“We are working hard to deal with the backlog that they left to us,” he said, referring to the previous Conservative government, “and we will complete that process before anyone is eligible for refugee status in our country.”

The answer didn’t sit well with Conservative immigration critic Michelle Rempel, who questioned how Blair can say there are no security threats if the people involved had yet to go through the full screening process.

“One could argue that it would be difficult to evaluate if someone posed a security risk to Canada if their security screening was not completed,” Rempel said.

Everyone who comes across the border is screened upon arrival and given a biometric scan to check against data held by some of Canada’s allies, such as the United States, to see if the person has any flags on his or her file.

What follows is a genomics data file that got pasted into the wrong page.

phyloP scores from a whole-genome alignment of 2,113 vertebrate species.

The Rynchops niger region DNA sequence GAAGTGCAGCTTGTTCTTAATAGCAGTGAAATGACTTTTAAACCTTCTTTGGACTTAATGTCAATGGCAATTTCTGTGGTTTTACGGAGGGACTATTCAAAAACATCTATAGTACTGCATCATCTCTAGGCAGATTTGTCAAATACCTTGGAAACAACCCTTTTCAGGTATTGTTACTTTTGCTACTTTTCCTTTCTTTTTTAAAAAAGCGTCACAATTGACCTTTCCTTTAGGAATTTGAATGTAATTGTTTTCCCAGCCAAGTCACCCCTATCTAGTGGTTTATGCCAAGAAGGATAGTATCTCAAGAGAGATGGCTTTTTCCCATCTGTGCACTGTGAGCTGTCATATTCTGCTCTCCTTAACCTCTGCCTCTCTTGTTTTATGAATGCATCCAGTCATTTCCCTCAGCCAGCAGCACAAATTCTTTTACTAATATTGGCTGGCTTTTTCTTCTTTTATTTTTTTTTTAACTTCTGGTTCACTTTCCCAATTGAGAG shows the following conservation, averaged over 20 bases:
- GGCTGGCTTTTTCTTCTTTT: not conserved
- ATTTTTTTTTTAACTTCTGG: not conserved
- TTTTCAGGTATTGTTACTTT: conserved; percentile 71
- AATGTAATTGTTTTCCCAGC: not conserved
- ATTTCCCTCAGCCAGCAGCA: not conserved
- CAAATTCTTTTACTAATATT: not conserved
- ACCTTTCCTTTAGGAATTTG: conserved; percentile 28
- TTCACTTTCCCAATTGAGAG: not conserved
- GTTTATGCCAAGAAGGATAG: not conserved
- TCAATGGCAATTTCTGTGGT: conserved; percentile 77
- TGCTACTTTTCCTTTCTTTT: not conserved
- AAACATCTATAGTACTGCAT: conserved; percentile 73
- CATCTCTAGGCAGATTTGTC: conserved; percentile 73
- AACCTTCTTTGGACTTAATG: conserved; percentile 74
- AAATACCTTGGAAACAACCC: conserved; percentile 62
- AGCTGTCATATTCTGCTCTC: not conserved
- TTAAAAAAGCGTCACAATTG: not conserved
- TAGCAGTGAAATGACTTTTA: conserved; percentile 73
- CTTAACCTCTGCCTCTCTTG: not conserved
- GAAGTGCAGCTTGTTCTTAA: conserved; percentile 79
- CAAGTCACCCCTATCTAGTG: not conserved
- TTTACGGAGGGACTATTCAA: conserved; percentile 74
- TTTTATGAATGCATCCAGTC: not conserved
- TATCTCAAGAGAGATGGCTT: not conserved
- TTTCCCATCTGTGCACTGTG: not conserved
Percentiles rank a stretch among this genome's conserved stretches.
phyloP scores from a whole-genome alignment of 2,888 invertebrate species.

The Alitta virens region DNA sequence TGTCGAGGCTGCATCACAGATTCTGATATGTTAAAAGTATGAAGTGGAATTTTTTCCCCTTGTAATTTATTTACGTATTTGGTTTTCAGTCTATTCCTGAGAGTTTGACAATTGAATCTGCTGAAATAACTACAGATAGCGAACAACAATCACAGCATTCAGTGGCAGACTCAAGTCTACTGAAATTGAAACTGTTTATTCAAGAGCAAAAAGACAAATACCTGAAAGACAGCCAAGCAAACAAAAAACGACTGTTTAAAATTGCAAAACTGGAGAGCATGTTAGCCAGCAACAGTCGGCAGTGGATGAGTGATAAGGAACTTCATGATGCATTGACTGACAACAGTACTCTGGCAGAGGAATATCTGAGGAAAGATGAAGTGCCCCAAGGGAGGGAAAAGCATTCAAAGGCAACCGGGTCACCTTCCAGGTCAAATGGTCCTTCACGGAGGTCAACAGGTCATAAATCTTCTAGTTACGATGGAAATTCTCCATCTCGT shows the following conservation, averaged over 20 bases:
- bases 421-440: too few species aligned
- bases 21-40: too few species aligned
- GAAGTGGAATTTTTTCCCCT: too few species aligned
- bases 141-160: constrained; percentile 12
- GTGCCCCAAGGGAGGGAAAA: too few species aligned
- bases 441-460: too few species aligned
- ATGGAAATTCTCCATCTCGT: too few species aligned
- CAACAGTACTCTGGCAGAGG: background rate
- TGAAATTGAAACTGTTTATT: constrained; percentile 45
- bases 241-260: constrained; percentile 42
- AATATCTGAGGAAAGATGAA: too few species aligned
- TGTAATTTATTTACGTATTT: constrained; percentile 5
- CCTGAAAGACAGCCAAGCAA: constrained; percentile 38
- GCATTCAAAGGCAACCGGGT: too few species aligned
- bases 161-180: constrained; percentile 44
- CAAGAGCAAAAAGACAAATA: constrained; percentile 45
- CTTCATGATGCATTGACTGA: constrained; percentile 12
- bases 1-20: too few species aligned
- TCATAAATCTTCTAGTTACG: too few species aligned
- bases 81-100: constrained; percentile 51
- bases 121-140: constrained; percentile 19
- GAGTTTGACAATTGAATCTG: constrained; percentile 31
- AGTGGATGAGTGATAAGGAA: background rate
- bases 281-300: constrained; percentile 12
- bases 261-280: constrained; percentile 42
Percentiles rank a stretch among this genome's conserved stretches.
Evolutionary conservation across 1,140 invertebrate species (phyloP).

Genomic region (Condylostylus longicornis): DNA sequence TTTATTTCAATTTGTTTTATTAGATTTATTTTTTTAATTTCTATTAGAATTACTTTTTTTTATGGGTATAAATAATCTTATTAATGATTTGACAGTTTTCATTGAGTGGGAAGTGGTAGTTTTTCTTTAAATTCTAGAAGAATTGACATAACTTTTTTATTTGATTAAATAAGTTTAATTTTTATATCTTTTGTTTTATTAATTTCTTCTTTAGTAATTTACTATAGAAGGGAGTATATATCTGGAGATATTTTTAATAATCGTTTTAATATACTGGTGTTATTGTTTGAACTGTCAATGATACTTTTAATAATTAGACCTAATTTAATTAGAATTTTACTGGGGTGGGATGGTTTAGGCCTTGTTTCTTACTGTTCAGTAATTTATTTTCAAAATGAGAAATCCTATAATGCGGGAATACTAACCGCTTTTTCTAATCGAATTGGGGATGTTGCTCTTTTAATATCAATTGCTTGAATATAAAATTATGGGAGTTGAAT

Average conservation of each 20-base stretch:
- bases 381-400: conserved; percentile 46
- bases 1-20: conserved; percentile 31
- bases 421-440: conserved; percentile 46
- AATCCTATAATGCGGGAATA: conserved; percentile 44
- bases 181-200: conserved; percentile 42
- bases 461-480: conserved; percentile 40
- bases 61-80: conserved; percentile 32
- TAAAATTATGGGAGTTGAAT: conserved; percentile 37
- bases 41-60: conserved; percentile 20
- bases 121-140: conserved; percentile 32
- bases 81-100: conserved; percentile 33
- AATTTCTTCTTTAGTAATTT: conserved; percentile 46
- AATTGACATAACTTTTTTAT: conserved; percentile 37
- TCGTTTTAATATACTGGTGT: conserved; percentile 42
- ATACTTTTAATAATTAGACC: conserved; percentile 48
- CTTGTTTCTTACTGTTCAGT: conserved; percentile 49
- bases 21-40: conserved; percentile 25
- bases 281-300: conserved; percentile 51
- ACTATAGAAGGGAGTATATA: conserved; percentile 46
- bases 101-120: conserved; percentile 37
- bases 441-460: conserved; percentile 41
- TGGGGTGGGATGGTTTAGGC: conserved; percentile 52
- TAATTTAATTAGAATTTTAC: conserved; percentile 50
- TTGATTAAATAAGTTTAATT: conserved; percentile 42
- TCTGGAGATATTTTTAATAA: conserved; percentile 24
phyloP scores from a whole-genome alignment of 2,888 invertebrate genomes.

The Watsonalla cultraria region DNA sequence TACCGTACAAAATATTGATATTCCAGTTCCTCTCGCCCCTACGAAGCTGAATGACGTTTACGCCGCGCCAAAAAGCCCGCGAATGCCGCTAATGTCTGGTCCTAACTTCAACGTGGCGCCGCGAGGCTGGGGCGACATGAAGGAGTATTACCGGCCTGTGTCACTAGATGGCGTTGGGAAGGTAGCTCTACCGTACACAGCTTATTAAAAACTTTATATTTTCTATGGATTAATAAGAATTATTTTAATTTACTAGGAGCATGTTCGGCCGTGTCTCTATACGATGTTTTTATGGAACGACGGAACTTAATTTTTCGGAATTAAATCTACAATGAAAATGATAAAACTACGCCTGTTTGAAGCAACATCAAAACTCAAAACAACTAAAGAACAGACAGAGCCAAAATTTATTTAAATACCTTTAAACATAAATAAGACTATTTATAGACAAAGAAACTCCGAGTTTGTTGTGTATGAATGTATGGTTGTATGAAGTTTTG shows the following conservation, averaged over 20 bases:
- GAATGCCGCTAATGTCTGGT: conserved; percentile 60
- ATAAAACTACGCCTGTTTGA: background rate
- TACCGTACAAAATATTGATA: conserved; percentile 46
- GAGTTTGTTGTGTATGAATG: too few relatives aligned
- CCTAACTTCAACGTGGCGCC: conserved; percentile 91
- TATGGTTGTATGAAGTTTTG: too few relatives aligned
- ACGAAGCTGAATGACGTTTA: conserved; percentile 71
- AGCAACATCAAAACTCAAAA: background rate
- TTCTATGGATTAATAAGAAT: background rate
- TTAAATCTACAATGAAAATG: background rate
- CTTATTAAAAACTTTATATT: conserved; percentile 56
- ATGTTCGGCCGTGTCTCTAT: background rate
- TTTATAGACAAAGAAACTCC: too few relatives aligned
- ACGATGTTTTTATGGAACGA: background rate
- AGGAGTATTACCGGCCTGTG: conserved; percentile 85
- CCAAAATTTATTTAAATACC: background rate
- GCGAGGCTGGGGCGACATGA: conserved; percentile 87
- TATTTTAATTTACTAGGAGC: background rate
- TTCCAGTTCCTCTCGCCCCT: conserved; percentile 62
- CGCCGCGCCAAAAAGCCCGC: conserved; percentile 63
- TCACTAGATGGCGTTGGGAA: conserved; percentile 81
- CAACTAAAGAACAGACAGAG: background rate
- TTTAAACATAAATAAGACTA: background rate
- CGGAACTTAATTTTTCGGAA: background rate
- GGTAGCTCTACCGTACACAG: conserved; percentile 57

Refugee claimants who pass the first test are admitted into the country, and then undergo a secondary screen involving the Mounties and Immigration, Refugees and Citizenship Canada to see if there is anything in their past that could render them ineligible.

The total backlog of cases one year ago, including applications for temporary and permanent residency, stood at 28,467, up from 5,419 in 2016, for an increase of 525 per cent, the documents say. And applicants waited an average of 72 days for the secondary screens to be completed.

The longest wait time as of February 2018 was 872 days.

READ MORE: Two years later: Most Syrian refugees settling well in B.C., report says

Kurland said it’s problematic that the security screening process continues after people have entered Canada. Pointing to the documents, Kurland noted some claimants who don’t raise immediate alarms can have “extensive criminal history for theft.” That’s the sort of thing the initial check isn’t designed to detect.